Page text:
Mothers are always looking out for what their children eat. Though the awareness about health and food has gone up, many are still careless about food ingredients that have harmful effects on the body. They relent to their children’s demand for fast food for they are either too pressed for time or exhausted to cook.
Studies suggest that the fast food culture is pushing people to rush through life in search of instant gratification. With everyone in the family working, members get fewer opportunities to enjoy meals together. People have become impatient and this is altering their habits and lifestyle.
A significant number of people have more money but less time to spend on food. This trend affects the health of children the most. Childhood obesity is on the rise. Though genetic factors also contribute to the condition, the more likely reasons are unhealthy eating patterns and lack of physical activity.
Instant food, instant harm
Avoid giving kids instant food. Junk and fast food cause several health hazards. Read the label of ingredients on the food packet. One has to particularly avoid biscuits and health supplements that do not meet the food safety standards. If you suspect that your kid is not getting all the required nutrition from the food, either change the diet or consult a doctor for the right supplements. Often, over the counter brain supplements do more harm than good.
The food you consume should never be considered as a symbol of status in the society. There are many parents who feed the children what their friends eat. Many forget that our traditional food has most of the nutrition needed for healthy growth. Our traditional breakfast menu of idly, dosa, kanji, steamed tapioca, and jackfruit is rich in protein. Clarified butter or ghee is a rich source of energy. Egg, consumed in whole or parts, is a powerhouse of protein.
Fast food may be anathema, but a complete ban might have a psychologically reverse impact. Children might rebel more if you put too many restrictions. Be occasionally lenient with their demands.
Maida, sugar, salt: three white devils
Parotta, a layered flatbread made from maida, a finely milled, refined and bleached wheat flour, is a popular food among Malayalis. The process of bleaching denatures the protein content from the flour. This nutritionless flour is also the major ingredient of biscuits, cookies, cakes, and confectionaries that are the favorites of children. Sugar, another constant in these food products, is known as the white poison. The refined sugar added to processed foods have addictive qualities; food manufacturers add chemically produced sugar like corn syrup to all foods and aerated drinks like Coca-Cola and Pepsi Cola. The body breaks down refined sugar at a faster pace than the natural sugar, causing insulin and blood sugar levels to rise rapidly. Quick digestion of this sugar tricks the body into believing that it is not full thus leading to overeating and obesity.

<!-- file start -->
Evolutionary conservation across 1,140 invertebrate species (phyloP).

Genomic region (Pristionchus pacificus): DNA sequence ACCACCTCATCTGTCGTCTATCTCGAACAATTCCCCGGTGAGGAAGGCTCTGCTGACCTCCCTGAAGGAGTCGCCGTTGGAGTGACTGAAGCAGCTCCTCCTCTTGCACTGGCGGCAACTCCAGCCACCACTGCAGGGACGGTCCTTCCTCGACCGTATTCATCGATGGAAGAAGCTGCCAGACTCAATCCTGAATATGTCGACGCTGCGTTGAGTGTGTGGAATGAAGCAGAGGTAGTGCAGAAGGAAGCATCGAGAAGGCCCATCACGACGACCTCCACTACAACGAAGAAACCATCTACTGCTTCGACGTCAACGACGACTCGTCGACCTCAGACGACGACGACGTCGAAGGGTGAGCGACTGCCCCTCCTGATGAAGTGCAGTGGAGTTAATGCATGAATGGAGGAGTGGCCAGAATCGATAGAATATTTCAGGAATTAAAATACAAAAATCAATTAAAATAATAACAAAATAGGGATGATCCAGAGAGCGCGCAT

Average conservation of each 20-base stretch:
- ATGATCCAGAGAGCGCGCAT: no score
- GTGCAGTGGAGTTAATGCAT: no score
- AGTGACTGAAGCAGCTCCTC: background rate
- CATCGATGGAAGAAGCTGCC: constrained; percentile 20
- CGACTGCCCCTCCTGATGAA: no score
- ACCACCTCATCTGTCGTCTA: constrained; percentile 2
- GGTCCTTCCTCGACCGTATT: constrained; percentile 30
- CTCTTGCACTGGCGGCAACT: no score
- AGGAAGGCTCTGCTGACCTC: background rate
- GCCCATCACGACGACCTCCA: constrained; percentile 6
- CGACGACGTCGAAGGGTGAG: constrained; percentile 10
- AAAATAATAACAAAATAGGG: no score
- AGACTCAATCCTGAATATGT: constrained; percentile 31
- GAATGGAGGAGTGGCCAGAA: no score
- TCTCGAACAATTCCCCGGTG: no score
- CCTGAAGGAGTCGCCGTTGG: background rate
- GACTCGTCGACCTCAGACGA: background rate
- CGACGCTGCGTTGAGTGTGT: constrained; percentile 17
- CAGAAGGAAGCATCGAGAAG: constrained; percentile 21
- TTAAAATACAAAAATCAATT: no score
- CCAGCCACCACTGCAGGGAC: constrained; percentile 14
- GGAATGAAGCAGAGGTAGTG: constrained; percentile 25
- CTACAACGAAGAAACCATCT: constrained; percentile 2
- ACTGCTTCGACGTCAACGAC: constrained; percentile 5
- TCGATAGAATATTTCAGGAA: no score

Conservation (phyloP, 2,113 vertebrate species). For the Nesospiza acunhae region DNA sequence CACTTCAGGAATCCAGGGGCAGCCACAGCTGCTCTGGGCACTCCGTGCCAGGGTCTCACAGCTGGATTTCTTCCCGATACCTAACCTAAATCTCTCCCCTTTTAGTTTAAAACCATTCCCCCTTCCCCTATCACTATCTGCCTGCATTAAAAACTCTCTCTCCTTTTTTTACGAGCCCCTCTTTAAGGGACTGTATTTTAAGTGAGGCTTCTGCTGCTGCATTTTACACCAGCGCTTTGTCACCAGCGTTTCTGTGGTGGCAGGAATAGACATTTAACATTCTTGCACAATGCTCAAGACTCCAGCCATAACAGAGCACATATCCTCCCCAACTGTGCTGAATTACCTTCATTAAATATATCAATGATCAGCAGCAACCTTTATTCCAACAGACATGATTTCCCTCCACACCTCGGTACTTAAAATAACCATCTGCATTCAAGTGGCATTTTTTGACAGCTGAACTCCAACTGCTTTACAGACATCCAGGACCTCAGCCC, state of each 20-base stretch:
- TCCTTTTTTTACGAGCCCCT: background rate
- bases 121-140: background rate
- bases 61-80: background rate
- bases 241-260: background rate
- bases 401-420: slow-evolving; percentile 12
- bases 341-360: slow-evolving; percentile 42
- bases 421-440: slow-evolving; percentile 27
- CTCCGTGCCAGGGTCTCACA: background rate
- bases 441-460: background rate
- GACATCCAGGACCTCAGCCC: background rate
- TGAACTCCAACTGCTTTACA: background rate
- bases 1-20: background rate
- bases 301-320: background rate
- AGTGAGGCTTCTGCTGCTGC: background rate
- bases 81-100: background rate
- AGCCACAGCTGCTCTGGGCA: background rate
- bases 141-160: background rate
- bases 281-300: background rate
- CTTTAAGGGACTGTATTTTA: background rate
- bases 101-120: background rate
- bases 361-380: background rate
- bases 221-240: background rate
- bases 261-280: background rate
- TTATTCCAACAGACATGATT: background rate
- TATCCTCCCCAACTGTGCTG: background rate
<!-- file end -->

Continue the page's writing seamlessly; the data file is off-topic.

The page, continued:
The third villain is salt. Packaged chips by brands like Lay’s and Pringles, salted nuts and flavored potato chips contain high amounts of salt or sodium. High sodium levels can lead to high blood pressure and kidney problems. You may reduce the salt content in your home-cooked meal, too.
Milk, if not sourced from organic farms, could be full of preservatives or adulterants. Most packaged milk contain harmful chemicals; daily consumption can impair growth.
Say no to imported fruits and candies
Imported fruits and candies contain high levels of preservatives to keep them intact for longer periods. This is what gives them longer shelf life. Give your kids seasonal fruits. Mangos during the summer season; pears and apples during winter months. Peanut candy and rice balls made with jaggery, sesame seed balls rich in iron, are healthy substitutes for the store-bought candy.
Nuts like almond, cashew, walnut, pistachios are rich sources of protein, fiber and unsaturated fat and vitamins. They should be a constant in a growing child’s diet. Peanut is an affordable substitute for the expensive varieties of nuts in the market.
If we want to raise a healthy generation of individuals, we should pay more attention to what we put on our plates and what we serve our kids.